Sen. Dan Patrick, R-Houston, has one of about six bills that address some aspect of abortion in the special session. Patrick said his bill would hold institutions like Planned Parenthood to strict guidelines when dispensing the Plan B abortion pillthe abortion pill (mifeprestone), a set of pills that medically ends a pregnancy and can be used up to 9 weeks after the woman's last period.
The Texas Agriculture Commissioner is pushing congressional leaders to suspend contracts with Mexico if the country doesn't release water owed to Texas farmers and ranchers.
Mexico is required to release 1.8 million acre-feet of water every five years to the U.S. from six tributaries that feed into the Rio Grande. In exchange, the U.S. delivers water from the Colorado River to Mexico, but under the current agreement Mexico has left South Texas farmers dry, owing the state over 350,000 acre-feet of water.
Parents, students and several lawmakers crowded into the governor's press room to witness Gov. Rick Perry signing legislation into law that changes the state’s public education system.
While there were a handful of bills on hand, the one that stood out most was a bill that reduces the number of high-stakes exams students are required to take from the current 15 standardized tests down to five.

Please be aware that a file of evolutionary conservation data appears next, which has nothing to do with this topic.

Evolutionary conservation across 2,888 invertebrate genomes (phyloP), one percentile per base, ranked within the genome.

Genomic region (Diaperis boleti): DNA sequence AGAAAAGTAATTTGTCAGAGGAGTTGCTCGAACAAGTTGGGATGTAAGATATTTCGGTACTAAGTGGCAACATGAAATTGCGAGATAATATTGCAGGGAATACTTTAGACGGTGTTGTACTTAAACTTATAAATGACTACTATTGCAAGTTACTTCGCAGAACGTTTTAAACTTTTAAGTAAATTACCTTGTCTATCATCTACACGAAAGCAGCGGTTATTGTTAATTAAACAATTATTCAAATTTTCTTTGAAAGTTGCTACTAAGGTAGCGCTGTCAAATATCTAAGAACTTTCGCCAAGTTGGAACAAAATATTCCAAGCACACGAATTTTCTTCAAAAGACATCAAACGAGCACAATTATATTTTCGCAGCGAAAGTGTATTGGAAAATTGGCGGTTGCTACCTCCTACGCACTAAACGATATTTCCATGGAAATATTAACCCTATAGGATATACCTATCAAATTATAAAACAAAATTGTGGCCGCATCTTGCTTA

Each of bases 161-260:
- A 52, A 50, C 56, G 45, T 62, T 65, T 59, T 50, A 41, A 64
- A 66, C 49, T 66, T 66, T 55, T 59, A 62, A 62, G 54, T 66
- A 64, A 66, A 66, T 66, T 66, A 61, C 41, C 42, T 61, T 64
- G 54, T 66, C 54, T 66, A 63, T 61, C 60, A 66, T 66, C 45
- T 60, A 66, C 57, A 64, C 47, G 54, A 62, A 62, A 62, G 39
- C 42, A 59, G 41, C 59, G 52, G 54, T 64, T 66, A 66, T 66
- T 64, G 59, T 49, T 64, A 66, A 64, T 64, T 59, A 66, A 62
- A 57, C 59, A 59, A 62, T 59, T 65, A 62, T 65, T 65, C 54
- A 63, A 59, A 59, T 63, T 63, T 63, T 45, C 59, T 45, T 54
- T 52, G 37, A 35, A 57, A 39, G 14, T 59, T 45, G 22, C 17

Coming off his February trip to California and an Illinois stop two months later, Gov. Rick Perry is taking his business pitch to New York and Connecticut hoping to lure businesses to the Lone Star State.
Starting on June 16 Perry will be showcasing some of the state's finer points for businesses to relocate to the Lone Star State while also visiting the East Coast.
The advertisements feature various business leaders in Texas and celebrities like former NFL star Emmitt Smith and filmmaker Robert Rodriguez.
A statewide pro-business group based in Austin is urging Gov. Rick Perry to veto House Bill 5, a bill that changes the state’s testing structure for public schools.
Bill Hammond, the executive director for the Texas Business Association, said the House bill that reduces the number of high-stakes exams for school kids will provide the Texas workforce with a poor product.
"60 or 70 percent of the jobs that are being created today require some post-secondary education of some sort, perhaps even a certificate from a community college or an associate’s degree," Hammond said.